The history of the application of molds as treatment for wounds and infection can be traced far back to ancient Egypt, India and Greece. Warm soil, wet bread mixed with spider webs (containing spores) were techniques by which the healing properties of molds were utilized. Its use as a form of treatment was first recorded by apothecaries around 1640 in England.
The discovery of penicillin ushered in a new age of antibiotics derived from microorganisms. Penicillin is an antibiotic the mold thrives in a liquid culture containing a mixture of sugar and other nutrients as well as a source of nitrogen. As the mold grows, it exhausts the sugar and only begins producing penicillin after using up most of the nutrients for growth.
All penicillins work in the same way; by inhibiting the bacterial enzymes responsible for cell wall synthesis in replicating microorganisms and by activating other enzymes to break down the protective wall of the microorganism.
Penicillin was discovered in 1928 by Dr Alexander Fleming when his assistant accidentally left the window to his laboratory open overnight and by morning, mold spores had covered his staphylococcus bacterial specimens in a petri dish. Upon examination, he noticed that colonies of the staphylococcus bacteria that were contaminated by the mold were either dead or dying (which was later discovered to be as due to the mold’s prevention of the bacteria from making new cell walls.
However, this species of the Penicillium fungi identified as Penicillium notatum (but later discovered to be Penicillium rubens had a major drawback; the difficulty in production and dilution which meant that this specie of penicillium could not produce enough commercial quantities of penicillin. Concerted efforts were made to discover strains of the penicillium which produces a higher yield of penicillin. These efforts were successful, leading to the discovery of the fungus Penicillium chrysogenum was discovered, on a cantaloupe from a grocery store in Peoria, Illinois. Penicillium chrysogenum was found to produce a yield of penicillin several hundred times as much as Fleming’s original cultures. Subcultures of this fungus were then irradiated with X-rays and UV rays in an attempt to cause a mutation in the fungus that would lead to an increase in penicillin yield. The efforts led to the creation of a mutant strain of penicillium chrysogenum that yielded a thousand times more penicillin as Fleming’s original culture was produced and cultured.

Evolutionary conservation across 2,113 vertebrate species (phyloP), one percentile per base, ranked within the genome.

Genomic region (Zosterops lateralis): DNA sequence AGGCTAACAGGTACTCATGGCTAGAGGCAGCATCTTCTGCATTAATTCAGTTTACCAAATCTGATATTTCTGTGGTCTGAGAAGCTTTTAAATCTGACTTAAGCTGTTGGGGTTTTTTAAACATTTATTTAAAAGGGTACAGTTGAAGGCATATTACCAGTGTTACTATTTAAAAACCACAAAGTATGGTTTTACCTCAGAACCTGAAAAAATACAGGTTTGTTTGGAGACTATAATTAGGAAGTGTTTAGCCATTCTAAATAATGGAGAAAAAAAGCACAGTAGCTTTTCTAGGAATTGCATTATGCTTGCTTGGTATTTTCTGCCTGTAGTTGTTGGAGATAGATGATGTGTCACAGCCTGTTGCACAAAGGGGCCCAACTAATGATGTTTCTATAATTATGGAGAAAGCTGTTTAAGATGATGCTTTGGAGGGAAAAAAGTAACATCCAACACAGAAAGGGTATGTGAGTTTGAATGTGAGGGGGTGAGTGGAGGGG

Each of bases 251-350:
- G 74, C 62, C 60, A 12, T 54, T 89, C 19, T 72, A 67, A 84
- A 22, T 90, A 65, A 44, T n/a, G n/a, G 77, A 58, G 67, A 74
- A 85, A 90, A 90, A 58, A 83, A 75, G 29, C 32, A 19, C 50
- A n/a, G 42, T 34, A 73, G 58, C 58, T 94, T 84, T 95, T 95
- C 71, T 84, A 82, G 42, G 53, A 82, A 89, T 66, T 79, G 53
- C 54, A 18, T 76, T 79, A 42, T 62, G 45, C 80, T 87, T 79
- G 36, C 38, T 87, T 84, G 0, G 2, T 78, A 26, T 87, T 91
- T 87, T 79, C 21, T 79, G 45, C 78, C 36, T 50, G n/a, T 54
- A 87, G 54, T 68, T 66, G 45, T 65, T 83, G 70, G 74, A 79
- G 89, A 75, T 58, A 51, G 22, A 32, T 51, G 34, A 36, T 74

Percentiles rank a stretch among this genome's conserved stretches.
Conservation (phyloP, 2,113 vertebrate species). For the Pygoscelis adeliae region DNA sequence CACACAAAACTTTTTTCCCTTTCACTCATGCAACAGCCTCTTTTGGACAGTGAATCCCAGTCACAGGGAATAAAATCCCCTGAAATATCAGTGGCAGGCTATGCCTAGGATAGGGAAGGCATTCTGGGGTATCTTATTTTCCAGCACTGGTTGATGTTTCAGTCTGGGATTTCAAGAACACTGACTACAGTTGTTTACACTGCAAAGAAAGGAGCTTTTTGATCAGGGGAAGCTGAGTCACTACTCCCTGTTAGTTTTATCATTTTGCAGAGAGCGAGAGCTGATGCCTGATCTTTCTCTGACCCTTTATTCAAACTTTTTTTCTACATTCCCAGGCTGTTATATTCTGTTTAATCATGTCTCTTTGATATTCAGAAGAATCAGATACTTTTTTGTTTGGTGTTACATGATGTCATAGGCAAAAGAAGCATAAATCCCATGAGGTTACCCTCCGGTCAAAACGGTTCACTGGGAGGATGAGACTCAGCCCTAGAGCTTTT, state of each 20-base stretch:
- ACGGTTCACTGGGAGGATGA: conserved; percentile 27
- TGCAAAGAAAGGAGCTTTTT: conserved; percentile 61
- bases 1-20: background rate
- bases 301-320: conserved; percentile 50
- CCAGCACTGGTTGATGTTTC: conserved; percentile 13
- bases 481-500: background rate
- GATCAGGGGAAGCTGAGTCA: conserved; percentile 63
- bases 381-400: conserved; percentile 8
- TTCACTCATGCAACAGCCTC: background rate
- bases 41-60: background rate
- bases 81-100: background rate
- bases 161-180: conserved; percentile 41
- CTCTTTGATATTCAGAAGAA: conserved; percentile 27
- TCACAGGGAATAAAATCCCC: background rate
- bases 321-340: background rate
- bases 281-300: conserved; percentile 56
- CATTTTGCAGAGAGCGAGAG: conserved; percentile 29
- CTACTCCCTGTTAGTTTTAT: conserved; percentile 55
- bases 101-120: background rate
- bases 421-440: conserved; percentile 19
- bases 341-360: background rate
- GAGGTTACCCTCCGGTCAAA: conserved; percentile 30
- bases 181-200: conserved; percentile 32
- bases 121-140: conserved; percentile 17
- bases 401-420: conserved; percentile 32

The discovery of ways of mass producing penicillin was instrumental in preventing death from infection during the Second World War.
In the war, penicillin was instrumental in the reduction of death tolls. Before its discovery, the major killers in wars have been infection rather than battle injuries with death numbers resulting from bacterial infections dropping dramatically. By the end of the Second World War, American Pharmaceutical companies were producing over 600 billion units of penicillin a month.
Penicillin is used in the treatment infections, including throat infections, syphilis, meningitis and other infections. The most common side effects of penicillin are hypersensitivity reactions which include skin rash, hives, swelling and anaphylaxis. More serious side effects are not common.